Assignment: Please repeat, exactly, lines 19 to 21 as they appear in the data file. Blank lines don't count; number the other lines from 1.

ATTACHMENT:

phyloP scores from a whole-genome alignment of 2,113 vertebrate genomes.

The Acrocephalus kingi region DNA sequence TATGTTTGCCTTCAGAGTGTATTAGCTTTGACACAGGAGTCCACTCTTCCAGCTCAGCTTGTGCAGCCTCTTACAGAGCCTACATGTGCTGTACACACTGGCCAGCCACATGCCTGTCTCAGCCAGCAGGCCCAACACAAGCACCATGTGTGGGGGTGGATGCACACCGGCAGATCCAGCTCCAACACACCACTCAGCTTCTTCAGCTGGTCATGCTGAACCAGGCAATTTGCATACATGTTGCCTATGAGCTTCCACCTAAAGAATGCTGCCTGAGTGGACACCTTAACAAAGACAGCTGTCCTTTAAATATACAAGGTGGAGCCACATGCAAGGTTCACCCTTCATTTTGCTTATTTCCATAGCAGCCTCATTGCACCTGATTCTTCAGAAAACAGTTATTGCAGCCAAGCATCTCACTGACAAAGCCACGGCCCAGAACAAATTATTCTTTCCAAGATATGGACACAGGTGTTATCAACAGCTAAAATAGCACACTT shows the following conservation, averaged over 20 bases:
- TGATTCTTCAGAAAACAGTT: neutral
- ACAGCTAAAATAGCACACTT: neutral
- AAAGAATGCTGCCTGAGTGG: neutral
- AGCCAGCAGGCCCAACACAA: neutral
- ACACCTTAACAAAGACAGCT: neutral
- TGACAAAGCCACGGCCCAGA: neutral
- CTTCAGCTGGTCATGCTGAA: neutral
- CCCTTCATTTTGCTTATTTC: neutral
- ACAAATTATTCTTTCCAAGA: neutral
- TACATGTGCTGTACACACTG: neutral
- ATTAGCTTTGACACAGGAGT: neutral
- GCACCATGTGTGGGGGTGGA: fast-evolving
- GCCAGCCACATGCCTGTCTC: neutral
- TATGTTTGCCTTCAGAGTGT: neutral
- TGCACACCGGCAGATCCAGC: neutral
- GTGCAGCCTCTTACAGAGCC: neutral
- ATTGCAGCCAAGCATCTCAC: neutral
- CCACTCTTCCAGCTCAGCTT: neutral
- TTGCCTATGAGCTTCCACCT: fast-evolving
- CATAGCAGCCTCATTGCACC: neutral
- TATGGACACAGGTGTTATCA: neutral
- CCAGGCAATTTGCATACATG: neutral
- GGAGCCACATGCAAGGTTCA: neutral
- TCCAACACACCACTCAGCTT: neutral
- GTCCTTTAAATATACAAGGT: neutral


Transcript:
- ATTGCAGCCAAGCATCTCAC: neutral
- CCACTCTTCCAGCTCAGCTT: neutral
- TTGCCTATGAGCTTCCACCT: fast-evolving